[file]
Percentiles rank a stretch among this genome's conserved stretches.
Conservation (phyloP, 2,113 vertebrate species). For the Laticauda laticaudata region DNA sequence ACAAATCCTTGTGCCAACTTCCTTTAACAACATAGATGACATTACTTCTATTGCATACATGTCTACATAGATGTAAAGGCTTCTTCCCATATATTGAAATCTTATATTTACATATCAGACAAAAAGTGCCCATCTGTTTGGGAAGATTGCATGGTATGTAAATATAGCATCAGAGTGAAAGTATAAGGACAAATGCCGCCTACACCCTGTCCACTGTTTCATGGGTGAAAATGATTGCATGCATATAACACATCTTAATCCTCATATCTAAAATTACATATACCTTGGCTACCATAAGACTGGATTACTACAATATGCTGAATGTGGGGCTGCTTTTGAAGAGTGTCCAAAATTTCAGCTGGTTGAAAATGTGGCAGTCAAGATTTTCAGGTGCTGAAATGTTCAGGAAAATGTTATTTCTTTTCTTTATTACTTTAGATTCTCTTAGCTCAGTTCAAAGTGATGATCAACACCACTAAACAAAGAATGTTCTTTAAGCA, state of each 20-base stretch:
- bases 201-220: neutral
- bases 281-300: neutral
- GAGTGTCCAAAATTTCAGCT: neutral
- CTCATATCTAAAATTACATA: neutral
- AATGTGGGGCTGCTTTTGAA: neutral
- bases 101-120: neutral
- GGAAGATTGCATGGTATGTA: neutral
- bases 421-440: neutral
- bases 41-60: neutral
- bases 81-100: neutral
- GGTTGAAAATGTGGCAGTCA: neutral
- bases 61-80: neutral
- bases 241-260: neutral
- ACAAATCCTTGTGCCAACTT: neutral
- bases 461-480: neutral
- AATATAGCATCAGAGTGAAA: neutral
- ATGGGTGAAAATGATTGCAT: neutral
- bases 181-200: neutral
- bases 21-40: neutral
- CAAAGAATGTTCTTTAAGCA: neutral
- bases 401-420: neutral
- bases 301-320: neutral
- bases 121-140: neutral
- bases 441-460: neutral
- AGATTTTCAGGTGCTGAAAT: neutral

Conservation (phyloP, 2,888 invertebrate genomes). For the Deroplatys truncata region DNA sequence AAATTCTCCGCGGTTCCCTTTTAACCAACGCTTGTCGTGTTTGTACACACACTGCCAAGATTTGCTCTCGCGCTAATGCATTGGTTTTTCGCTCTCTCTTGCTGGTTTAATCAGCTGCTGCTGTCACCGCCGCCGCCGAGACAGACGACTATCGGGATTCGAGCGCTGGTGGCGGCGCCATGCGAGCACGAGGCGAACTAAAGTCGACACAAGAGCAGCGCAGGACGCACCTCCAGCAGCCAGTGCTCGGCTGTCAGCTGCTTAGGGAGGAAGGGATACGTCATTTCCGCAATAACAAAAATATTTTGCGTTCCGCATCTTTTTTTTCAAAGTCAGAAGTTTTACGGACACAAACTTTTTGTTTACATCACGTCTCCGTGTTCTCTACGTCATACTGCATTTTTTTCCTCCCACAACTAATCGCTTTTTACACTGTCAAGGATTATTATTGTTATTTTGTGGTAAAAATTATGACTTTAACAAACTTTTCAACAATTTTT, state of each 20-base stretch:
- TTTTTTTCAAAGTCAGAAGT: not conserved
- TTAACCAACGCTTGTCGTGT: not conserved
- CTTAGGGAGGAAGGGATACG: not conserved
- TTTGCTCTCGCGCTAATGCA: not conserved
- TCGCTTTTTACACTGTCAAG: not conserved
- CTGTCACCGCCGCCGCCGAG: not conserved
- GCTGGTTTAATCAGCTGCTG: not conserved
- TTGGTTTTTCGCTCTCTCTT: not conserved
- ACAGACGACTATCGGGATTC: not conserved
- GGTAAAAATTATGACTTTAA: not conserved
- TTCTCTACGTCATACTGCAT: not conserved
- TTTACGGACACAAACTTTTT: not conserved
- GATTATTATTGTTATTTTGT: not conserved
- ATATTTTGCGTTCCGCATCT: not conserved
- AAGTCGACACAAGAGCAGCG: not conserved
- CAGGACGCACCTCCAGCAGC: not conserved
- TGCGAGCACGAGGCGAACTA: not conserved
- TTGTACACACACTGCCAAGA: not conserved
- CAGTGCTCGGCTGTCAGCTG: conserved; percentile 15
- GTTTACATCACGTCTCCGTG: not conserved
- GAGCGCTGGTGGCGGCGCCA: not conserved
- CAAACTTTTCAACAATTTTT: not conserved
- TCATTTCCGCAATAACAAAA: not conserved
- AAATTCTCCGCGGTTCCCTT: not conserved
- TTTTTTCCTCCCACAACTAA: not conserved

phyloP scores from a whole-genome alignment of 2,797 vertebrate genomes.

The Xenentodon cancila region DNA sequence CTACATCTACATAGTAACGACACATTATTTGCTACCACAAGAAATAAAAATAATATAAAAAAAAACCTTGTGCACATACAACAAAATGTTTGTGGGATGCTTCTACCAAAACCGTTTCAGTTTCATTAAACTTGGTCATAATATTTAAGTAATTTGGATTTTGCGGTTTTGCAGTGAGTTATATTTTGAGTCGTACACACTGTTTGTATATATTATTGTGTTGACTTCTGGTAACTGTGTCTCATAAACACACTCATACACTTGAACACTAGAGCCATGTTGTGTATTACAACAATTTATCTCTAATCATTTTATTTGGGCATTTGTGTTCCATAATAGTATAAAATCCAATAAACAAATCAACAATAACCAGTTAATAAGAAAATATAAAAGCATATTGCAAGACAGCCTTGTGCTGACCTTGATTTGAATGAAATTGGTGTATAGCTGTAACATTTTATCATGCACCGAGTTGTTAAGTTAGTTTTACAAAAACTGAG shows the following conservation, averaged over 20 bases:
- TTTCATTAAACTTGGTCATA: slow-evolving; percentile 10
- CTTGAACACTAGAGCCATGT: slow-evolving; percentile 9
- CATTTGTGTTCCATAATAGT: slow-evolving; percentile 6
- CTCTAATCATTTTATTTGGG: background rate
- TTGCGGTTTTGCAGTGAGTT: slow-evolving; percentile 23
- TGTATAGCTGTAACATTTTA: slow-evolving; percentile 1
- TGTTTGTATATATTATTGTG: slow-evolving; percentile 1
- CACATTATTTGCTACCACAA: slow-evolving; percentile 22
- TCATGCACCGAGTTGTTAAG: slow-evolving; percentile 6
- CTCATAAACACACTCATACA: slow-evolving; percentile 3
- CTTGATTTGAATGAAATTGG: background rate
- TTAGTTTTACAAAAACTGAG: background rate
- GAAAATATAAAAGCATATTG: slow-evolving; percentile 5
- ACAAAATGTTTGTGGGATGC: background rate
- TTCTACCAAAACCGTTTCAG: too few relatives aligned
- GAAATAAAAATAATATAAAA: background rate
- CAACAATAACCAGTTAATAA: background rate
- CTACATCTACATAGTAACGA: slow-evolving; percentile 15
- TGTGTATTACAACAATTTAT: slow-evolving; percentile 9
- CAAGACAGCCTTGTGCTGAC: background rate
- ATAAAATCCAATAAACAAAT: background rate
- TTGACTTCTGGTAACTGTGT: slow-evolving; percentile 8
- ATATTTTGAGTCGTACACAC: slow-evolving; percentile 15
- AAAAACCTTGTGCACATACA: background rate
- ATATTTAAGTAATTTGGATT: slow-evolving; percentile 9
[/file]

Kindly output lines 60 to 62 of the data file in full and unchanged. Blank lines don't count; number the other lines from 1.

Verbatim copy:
- TTGCGGTTTTGCAGTGAGTT: slow-evolving; percentile 23
- TGTATAGCTGTAACATTTTA: slow-evolving; percentile 1
- TGTTTGTATATATTATTGTG: slow-evolving; percentile 1